The main goal of this chapter is to introduce readers to some of the many important issues that should be considered when developing undergraduate research experiences. These include, but are not limited to, tensions between:

  • development of detailed knowledge and skills in manipulating economic models and rich contextual understanding that may arise from discussion of a variety of social science perspectives; and
  • deep understanding of a limited range of economic models and more superficial understanding of a broader range of models.

Curriculum decisions about the extent of research requirements, the degree of freedom of choice of research topic and the extent to which students are expected to restrict their definition of problems and choice of methods to econometric tests of economic hypotheses will strongly influence the response to these tensions.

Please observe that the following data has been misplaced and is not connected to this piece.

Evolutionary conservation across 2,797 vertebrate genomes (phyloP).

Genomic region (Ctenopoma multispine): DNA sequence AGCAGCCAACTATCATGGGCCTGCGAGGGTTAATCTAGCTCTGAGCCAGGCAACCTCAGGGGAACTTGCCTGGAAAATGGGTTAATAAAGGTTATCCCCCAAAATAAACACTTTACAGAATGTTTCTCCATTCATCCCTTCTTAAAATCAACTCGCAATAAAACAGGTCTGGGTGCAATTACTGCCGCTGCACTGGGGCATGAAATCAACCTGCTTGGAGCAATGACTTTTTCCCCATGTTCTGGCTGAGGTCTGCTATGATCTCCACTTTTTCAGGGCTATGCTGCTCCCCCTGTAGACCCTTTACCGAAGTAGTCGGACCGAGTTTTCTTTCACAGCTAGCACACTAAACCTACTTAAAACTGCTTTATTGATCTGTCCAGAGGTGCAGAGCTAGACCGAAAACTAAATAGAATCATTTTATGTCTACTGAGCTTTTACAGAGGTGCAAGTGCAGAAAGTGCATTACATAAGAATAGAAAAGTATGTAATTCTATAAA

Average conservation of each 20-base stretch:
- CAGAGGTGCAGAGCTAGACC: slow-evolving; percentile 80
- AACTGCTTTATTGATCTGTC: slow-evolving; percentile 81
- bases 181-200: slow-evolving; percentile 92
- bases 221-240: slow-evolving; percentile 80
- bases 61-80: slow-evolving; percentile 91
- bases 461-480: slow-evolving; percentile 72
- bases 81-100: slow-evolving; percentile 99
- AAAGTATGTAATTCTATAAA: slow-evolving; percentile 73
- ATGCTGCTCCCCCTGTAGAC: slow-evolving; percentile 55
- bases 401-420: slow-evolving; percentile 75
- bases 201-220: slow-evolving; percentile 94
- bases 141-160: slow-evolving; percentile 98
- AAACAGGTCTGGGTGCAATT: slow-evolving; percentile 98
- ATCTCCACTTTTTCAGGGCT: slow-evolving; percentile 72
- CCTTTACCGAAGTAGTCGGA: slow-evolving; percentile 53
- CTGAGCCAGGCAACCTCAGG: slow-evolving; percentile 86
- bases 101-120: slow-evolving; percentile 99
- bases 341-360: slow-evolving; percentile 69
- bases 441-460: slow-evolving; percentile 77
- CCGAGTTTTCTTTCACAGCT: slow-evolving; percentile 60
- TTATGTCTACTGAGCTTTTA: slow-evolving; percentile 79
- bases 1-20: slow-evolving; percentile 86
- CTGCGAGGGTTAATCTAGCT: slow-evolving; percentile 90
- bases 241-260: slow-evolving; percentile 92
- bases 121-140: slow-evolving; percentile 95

In addressing these and other issues, this chapter does not present a prescriptive ‘one size fits all’ model of undergraduate research; rather, it is designed to encourage instructors to be purposeful in their own design and evaluation of such experiences. In order to motivate this process, the rest of this chapter includes sections describing the research that exists on this topic, key factors to consider when developing a research intensive experience, expected skills developed, the professor’s role and issues of evaluation. Each section is designed so that readers can move throughout the chapter in any order they wish. (Although this does result in a few instances of repetition, each case occurs in a different context and is therefore not solely repetitive.) Despite this seemingly independent nature of the presentation of this material, each section is critical to the development of undergraduate research projects and thus the reader is encouraged to review all sections.